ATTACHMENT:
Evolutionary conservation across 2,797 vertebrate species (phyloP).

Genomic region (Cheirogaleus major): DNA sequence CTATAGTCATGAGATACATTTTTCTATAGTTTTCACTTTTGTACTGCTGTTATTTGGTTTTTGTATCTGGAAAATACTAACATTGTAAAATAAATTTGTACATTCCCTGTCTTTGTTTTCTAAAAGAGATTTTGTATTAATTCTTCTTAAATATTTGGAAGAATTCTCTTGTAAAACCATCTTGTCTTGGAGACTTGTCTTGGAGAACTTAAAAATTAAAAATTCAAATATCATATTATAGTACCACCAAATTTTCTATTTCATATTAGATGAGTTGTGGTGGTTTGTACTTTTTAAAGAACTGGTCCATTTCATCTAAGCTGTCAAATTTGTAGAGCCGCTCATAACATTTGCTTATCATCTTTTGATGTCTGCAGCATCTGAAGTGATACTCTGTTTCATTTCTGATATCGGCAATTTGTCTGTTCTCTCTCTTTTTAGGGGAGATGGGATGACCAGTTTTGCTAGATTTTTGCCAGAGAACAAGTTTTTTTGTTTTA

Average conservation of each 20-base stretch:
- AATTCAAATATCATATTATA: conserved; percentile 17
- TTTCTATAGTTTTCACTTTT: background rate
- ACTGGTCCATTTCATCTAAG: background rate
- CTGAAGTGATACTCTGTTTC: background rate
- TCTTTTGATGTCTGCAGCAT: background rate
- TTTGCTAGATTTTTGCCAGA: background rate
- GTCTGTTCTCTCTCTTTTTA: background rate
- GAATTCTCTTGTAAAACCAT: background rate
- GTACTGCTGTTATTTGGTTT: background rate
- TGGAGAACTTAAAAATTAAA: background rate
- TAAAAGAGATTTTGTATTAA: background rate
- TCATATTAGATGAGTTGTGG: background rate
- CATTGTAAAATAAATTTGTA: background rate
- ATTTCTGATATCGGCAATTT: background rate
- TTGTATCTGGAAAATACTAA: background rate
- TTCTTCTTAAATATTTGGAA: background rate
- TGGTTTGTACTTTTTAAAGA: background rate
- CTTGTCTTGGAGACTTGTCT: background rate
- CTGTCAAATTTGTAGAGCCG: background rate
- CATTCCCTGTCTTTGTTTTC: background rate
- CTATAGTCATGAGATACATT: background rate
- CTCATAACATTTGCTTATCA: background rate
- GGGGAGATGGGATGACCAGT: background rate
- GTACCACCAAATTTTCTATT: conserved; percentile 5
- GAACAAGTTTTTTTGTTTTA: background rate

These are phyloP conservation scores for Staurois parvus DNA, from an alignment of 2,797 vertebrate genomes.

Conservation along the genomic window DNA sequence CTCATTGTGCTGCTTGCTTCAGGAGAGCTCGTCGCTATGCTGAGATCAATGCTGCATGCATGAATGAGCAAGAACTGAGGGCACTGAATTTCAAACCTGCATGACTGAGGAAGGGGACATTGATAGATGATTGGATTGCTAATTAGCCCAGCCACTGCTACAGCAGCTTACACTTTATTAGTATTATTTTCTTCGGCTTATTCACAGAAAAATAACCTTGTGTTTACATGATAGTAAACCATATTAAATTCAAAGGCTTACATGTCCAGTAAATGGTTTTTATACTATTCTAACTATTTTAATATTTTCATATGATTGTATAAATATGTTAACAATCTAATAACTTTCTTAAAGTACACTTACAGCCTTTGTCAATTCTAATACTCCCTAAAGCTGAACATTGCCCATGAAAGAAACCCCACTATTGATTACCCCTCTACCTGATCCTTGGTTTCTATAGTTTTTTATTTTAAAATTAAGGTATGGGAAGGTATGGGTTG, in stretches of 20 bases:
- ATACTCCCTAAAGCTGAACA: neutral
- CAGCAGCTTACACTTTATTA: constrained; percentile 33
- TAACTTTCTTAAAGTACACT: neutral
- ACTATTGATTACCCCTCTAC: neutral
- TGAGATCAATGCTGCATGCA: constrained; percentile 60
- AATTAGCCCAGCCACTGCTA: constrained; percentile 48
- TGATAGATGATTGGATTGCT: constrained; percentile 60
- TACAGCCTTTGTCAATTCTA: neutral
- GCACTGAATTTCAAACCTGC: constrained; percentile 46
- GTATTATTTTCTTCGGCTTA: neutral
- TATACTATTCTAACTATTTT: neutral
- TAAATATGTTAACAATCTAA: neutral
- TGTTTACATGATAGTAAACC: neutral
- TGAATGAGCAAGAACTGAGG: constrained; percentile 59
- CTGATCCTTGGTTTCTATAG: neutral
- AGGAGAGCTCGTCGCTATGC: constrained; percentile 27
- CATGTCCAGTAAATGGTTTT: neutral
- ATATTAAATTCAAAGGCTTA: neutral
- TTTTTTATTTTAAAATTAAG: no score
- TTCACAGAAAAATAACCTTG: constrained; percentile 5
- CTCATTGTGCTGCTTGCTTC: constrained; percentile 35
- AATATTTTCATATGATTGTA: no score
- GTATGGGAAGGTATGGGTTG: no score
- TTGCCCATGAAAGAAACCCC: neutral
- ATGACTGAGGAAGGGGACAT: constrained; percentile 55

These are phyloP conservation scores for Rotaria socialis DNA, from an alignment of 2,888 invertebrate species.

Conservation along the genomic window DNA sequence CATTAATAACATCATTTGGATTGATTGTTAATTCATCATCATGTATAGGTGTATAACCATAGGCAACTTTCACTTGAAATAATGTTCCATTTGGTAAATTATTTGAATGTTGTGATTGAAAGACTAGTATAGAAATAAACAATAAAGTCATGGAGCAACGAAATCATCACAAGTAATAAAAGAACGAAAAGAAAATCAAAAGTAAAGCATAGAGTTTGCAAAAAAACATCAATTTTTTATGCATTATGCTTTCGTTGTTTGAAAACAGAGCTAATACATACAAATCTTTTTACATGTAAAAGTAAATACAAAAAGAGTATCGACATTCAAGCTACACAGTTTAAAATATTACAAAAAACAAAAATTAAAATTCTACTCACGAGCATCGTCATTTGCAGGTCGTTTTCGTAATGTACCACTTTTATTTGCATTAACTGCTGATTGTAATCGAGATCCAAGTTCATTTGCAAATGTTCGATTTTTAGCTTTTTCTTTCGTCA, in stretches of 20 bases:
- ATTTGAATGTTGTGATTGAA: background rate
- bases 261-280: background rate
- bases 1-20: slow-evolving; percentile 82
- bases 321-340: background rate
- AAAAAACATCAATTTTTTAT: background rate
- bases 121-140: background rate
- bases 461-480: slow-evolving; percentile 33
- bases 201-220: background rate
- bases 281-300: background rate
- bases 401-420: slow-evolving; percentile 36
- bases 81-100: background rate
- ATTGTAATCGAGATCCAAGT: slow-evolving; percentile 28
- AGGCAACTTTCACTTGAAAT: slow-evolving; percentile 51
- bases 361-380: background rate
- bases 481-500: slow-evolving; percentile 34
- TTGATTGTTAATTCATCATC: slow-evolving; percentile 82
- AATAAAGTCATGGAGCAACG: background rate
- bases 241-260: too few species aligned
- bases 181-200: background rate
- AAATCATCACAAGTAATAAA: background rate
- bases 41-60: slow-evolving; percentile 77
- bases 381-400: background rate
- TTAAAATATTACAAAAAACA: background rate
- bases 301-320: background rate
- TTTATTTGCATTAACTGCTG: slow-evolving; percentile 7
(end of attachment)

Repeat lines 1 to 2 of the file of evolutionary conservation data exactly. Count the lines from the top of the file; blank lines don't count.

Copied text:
Evolutionary conservation across 2,797 vertebrate species (phyloP).

Genomic region (Cheirogaleus major): DNA sequence CTATAGTCATGAGATACATTTTTCTATAGTTTTCACTTTTGTACTGCTGTTATTTGGTTTTTGTATCTGGAAAATACTAACATTGTAAAATAAATTTGTACATTCCCTGTCTTTGTTTTCTAAAAGAGATTTTGTATTAATTCTTCTTAAATATTTGGAAGAATTCTCTTGTAAAACCATCTTGTCTTGGAGACTTGTCTTGGAGAACTTAAAAATTAAAAATTCAAATATCATATTATAGTACCACCAAATTTTCTATTTCATATTAGATGAGTTGTGGTGGTTTGTACTTTTTAAAGAACTGGTCCATTTCATCTAAGCTGTCAAATTTGTAGAGCCGCTCATAACATTTGCTTATCATCTTTTGATGTCTGCAGCATCTGAAGTGATACTCTGTTTCATTTCTGATATCGGCAATTTGTCTGTTCTCTCTCTTTTTAGGGGAGATGGGATGACCAGTTTTGCTAGATTTTTGCCAGAGAACAAGTTTTTTTGTTTTA